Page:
Tonight is the opening show for Scottish Refugee Week, which aims to shine a light on the plight of refugees and the benefits they give to their community and country, in a climate where far right parties and groups like UKIP and EDL are ever prominent it is a refreshing change.
Writer Alan Bissett compares the night keeping us well entertained with some amusing banter between three SAY Awards shortlisted artists.
First up is Malcolm Middleton, who delivers songs like ‘Fuck It, I Love You’ in his typically understated and humorous way.
Playing solo tonight he manages to keep the audience’s attention, no mean feat as a support in a fairly large venue.
After a quick break it’s time for Karine Polwart, accompanied by a small backing band she plays a mix of songs inspired by current events, such as ‘Cover Your Eyes’ about the Trump golf course and old folk stories such as ‘King of Birds’.
Particularly poignant tonight is ‘Tears for Lot’s Wife’, which Polwart introduces as a song about leaving home and all the things you leave behind.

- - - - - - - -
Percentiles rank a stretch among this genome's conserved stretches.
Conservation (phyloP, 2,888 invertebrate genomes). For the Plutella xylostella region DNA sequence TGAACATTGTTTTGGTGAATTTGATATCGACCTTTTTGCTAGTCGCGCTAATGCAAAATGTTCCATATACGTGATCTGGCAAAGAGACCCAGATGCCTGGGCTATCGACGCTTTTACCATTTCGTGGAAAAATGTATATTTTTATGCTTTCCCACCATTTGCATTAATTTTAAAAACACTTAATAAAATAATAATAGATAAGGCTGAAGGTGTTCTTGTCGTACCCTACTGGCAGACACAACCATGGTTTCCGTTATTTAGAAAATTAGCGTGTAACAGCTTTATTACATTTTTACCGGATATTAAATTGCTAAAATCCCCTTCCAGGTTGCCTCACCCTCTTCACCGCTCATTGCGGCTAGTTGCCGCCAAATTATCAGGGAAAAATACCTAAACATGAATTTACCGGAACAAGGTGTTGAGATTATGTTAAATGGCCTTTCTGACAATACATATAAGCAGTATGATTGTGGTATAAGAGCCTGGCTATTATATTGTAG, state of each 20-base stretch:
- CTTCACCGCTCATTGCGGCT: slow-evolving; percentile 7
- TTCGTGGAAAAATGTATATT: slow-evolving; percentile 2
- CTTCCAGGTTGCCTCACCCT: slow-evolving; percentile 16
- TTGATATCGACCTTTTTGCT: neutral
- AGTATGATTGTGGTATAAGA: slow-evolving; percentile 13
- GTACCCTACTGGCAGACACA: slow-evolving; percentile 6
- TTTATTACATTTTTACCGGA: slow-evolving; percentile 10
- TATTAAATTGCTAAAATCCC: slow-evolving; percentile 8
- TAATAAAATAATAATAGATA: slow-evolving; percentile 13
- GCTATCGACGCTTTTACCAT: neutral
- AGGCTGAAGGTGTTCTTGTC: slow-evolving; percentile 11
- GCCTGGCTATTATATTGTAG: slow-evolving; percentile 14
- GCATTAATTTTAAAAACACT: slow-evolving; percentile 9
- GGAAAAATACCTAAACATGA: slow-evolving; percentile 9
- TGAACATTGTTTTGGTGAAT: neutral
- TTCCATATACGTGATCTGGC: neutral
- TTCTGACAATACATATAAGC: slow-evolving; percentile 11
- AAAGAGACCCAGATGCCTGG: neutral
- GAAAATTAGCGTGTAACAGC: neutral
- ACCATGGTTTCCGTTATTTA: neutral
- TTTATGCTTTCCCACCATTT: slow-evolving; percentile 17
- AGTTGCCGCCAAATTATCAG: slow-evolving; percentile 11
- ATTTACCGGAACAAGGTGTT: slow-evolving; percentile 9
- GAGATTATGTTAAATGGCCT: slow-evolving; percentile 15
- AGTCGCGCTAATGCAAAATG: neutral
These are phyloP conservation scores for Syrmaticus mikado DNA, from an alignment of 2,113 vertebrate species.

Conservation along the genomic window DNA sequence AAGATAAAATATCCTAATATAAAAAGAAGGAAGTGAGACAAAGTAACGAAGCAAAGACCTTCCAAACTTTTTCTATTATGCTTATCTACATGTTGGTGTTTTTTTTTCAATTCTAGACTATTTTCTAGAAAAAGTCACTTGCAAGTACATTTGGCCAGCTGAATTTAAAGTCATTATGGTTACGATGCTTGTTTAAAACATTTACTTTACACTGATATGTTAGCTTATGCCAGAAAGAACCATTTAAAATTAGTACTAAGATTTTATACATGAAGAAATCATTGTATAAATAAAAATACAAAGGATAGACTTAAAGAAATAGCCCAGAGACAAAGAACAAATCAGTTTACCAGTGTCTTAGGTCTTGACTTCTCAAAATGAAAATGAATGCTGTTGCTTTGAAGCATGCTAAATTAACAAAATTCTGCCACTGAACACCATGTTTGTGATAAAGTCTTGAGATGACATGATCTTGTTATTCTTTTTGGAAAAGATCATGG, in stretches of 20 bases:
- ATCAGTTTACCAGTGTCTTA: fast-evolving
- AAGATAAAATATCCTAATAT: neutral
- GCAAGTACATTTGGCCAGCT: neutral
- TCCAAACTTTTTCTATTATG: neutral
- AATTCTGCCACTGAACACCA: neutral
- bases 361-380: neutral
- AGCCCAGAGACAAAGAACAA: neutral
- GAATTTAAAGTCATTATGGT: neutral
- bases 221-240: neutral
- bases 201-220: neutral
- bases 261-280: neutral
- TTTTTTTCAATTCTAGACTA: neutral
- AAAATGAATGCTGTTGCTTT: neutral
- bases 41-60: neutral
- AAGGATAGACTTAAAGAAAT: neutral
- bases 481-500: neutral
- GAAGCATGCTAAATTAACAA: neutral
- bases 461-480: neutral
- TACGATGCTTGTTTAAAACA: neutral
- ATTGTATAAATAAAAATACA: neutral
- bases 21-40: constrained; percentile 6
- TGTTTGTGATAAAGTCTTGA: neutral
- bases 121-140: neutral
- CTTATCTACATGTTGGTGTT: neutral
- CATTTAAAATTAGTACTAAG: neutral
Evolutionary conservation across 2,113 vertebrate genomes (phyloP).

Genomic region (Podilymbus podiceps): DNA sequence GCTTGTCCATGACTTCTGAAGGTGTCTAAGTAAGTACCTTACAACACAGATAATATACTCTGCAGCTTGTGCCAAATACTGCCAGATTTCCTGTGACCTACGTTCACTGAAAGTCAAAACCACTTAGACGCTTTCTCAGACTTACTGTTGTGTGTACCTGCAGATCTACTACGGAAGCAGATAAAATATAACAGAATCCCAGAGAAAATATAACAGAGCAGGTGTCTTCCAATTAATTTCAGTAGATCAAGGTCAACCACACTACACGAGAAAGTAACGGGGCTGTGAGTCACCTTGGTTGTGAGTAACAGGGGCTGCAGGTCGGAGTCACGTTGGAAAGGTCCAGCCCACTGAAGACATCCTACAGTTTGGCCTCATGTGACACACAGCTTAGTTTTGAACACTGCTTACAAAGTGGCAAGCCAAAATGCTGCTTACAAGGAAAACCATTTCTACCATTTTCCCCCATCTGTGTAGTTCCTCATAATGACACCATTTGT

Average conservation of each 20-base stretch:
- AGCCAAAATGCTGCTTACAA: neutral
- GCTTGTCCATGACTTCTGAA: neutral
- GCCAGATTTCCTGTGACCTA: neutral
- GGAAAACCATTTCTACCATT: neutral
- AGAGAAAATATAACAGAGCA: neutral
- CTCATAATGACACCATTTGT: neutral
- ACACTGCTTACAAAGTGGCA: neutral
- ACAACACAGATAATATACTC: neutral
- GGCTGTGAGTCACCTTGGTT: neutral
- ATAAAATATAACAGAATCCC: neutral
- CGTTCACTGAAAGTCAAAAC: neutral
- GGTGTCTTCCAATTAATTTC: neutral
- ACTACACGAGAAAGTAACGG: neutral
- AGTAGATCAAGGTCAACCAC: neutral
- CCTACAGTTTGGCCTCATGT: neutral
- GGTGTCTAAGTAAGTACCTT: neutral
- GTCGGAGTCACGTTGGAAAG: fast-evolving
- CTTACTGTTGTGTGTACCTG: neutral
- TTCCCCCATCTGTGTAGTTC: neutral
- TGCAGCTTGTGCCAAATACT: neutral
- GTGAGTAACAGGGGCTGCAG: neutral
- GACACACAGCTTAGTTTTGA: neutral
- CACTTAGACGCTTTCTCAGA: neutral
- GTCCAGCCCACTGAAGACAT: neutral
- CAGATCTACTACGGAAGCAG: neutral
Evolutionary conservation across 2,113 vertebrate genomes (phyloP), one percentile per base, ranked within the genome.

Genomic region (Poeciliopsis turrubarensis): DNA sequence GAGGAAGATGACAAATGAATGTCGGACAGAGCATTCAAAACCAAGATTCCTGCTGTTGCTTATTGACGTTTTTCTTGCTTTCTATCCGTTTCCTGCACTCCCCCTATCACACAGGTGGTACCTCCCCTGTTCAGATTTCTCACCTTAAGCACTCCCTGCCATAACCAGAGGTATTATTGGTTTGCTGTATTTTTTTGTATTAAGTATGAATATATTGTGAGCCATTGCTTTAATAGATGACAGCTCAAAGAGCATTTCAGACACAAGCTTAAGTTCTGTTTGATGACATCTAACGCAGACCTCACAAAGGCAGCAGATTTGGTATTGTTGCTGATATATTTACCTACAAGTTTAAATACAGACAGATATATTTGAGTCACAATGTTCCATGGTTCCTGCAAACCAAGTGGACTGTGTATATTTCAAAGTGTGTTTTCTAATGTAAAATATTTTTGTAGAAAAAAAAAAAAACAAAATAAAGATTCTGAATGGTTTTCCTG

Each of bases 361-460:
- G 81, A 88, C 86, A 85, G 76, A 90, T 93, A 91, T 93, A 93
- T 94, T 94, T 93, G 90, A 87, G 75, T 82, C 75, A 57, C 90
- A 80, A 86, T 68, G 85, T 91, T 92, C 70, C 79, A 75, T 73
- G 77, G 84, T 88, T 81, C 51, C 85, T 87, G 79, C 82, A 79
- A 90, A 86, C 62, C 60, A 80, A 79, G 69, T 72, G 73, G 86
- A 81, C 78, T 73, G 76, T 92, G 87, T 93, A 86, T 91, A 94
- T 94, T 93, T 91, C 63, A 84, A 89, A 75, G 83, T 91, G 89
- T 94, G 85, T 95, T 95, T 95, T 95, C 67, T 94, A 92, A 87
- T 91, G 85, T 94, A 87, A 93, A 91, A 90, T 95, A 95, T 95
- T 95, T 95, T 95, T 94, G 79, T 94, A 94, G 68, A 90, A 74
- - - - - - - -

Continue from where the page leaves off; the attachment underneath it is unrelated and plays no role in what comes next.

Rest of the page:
By the time Polwort finishes her short set the venue is almost full and readying itself for the main event of Admiral Fallow.
After a break to show a short video called ‘Here We Stay’ to remind us why we are all here Admiral Fallow finally take to the stage.
They open with ‘Tree Bursts’ and the now full Fruitmarket is loving it, their “new version of an old tune” ‘Burn’ seems to condense the whole set into one song, half slow and acoustic where the audience listen rapt and half a dance and sing-along.
We are then informed by frontman Louis Abbott that it is sing-along time before they launch into ‘Isn’t This World Enough??’, which succeeds in its ambitions.
Shortly after this the show seems to be coming to a close, but we are promised a party song if we lend the band our ears for one last slow number.
This turns out to be an absolutely beautiful enthralling version of ‘Four Bulbs’ in which the whole band come to the front of the stage and sing.
We are then treated to the promised party songs ‘The Way You Were Raised’ and closer ‘Brother’ filled with much clapping by Abbott and Sarah Hayes, which is probably not as impromptu as it appears.
Once the applause starts to die down Bissett appears one last time to thank us for coming and is greeted with shouts for one more tune, he goes to check and the band reappear for one final cover.
Words: Ealasaid McAlister
Photos: Beth Chalmers